Fraser complained that ERCOT "made no attempt to contact appropriate members of the legislature and the executive branch when yesterday's events became imminent. It also appears that local law enforcement and emergency services were not notified by the proper authorities. Having said that, I believe that ERCOT must establish appropriate notice procedures to maintain the public trust and keep all channels of communication open with the PUC and the legislature."
Lee also was perturbed by an apparent lack of communication on ERCOT's part. "I am particularly concerned that the rolling blackouts were instituted without notice even though there appeared to be sufficient time to notify local officials, emergency first responders and the broadcast media before taking such serious actions," she wrote.
ERCOT implemented its emergency plan at 3 p.m. central time Monday. Step 1 of the plan calls for all available generating capacity to go online. Step 2 was enacted at about 4 p.m. when ERCOT shed 1,150 MW of interruptible industrial load. At about 4:05 p.m. ERCOT unexpectedly lost four generation units and at 4:13 p.m. instituted step 4 of its plan by instructing transmission owners to shed 1,000 MW of firm load. At 4:25 ERCOT issued an appeal for voluntary curtailment. This measure is actually step 3, but it came after step 4 due to time constraints, ERCOT said. At 6 p.m. ERCOT withdrew its firm load shed instructions, and at 6:15 the voluntary load curtailment request was lifted.
The last time ERCOT had to use its emergency curtailment plan was during an ice storm in February 2003. The last time interruptible loads were curtailed was August 1999. And the last time involuntary firm load shedding occurred in ERCOT was Dec. 22, 1989.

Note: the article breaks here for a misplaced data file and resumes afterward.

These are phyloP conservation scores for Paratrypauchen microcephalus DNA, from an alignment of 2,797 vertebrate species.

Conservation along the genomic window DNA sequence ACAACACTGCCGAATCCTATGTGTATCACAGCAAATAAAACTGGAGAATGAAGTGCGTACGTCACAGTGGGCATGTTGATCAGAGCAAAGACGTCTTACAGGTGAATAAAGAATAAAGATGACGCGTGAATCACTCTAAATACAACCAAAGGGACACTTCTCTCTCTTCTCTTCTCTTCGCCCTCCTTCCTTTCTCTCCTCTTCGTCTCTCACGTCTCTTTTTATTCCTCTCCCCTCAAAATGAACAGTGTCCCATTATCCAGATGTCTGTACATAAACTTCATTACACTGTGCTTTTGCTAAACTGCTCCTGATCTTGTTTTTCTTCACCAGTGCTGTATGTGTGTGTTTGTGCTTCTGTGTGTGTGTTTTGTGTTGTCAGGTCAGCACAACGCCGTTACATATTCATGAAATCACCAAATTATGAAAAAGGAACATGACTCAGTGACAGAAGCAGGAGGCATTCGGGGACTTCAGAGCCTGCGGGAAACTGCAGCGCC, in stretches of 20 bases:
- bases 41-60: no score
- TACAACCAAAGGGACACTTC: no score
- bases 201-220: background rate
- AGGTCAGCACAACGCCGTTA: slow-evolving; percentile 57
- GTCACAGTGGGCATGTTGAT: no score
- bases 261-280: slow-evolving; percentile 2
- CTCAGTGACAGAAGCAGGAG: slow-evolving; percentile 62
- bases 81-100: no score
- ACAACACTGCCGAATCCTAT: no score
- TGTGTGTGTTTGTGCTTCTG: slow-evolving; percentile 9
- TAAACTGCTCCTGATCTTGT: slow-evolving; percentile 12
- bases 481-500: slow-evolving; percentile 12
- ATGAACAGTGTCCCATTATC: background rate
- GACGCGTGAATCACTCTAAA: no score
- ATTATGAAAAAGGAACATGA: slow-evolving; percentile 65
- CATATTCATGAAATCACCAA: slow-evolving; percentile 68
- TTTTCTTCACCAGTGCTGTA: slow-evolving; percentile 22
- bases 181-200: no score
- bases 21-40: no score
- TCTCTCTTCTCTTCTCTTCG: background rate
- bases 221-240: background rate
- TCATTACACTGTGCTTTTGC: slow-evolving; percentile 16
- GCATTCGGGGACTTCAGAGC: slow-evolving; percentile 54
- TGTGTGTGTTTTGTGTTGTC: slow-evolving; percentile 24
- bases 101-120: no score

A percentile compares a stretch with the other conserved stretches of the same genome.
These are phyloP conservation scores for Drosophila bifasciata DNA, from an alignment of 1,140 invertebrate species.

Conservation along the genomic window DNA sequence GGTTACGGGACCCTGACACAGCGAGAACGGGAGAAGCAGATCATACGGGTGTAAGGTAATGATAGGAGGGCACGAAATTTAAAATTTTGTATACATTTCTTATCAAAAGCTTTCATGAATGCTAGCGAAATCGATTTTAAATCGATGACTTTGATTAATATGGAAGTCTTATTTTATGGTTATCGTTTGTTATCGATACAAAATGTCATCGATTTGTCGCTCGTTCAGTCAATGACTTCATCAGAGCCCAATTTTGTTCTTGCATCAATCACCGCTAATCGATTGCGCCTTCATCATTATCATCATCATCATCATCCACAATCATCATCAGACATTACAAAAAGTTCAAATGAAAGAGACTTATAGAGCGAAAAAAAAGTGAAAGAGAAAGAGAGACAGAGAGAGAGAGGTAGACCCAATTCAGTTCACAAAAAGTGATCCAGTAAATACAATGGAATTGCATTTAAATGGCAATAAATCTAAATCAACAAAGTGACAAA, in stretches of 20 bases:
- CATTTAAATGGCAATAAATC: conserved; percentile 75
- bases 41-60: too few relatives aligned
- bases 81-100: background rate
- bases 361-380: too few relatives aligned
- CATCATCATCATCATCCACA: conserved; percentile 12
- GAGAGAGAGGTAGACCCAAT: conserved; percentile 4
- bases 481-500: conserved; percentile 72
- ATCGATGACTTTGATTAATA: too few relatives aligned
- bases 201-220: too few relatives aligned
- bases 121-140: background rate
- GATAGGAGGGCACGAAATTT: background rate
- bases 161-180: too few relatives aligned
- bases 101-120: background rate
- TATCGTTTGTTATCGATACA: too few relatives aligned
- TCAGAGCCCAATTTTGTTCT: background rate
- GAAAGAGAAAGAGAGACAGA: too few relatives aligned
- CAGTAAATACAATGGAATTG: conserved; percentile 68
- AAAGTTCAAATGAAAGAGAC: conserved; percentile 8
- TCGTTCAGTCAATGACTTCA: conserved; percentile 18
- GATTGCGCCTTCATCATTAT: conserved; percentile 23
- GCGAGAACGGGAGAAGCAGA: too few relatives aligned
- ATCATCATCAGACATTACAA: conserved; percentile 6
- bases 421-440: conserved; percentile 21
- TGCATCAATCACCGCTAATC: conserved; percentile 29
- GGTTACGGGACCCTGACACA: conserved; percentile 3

CenterPoint Energy of Houston Monday cut power at 15-minute intervals to as many as 78,000 customers, and similar cuts by TXU Electric Delivery in Dallas affected 80,000 customers, the Houston Chronicle reported.
"We were caught in a generation shortfall due to the fact that this heat wave occurred during a time of year when temperatures are generally mild and demand for electricity is normally low," said Sam Jones, ERCOT chief operations officer. "Consequently, many generation plants were down for maintenance, which is typical during April, a traditional 'shoulder' month when temperatures are typically mild."
As unseasonably warm temperatures continued into Tuesday ERCOT feared a repeat of of Monday's rolling blackouts. The council advised conservation measures during peak afternoon hours, but rolling blackouts were avoided. ERCOT forecasted a peak load of about 53,000 MW and predicted there would be 58,000 MW of generation available. Additional generation was brought online Tuesday through the delay of some scheduled maintenance outages. Additionally, some units that were out for maintenance came back online. For instance, TXU Corp.'s 750 MW Martin Lake 1 coal-fired plant returned to service after a 40-day outage. Also, TXU delayed maintenance at its 750 MW Monticello 3 coal-fired unit and its 570 MW Big Brown 1 unit. "Everything we are doing is to help ERCOT meet this demand," TXU spokesman Tom Kleckner told Reuters.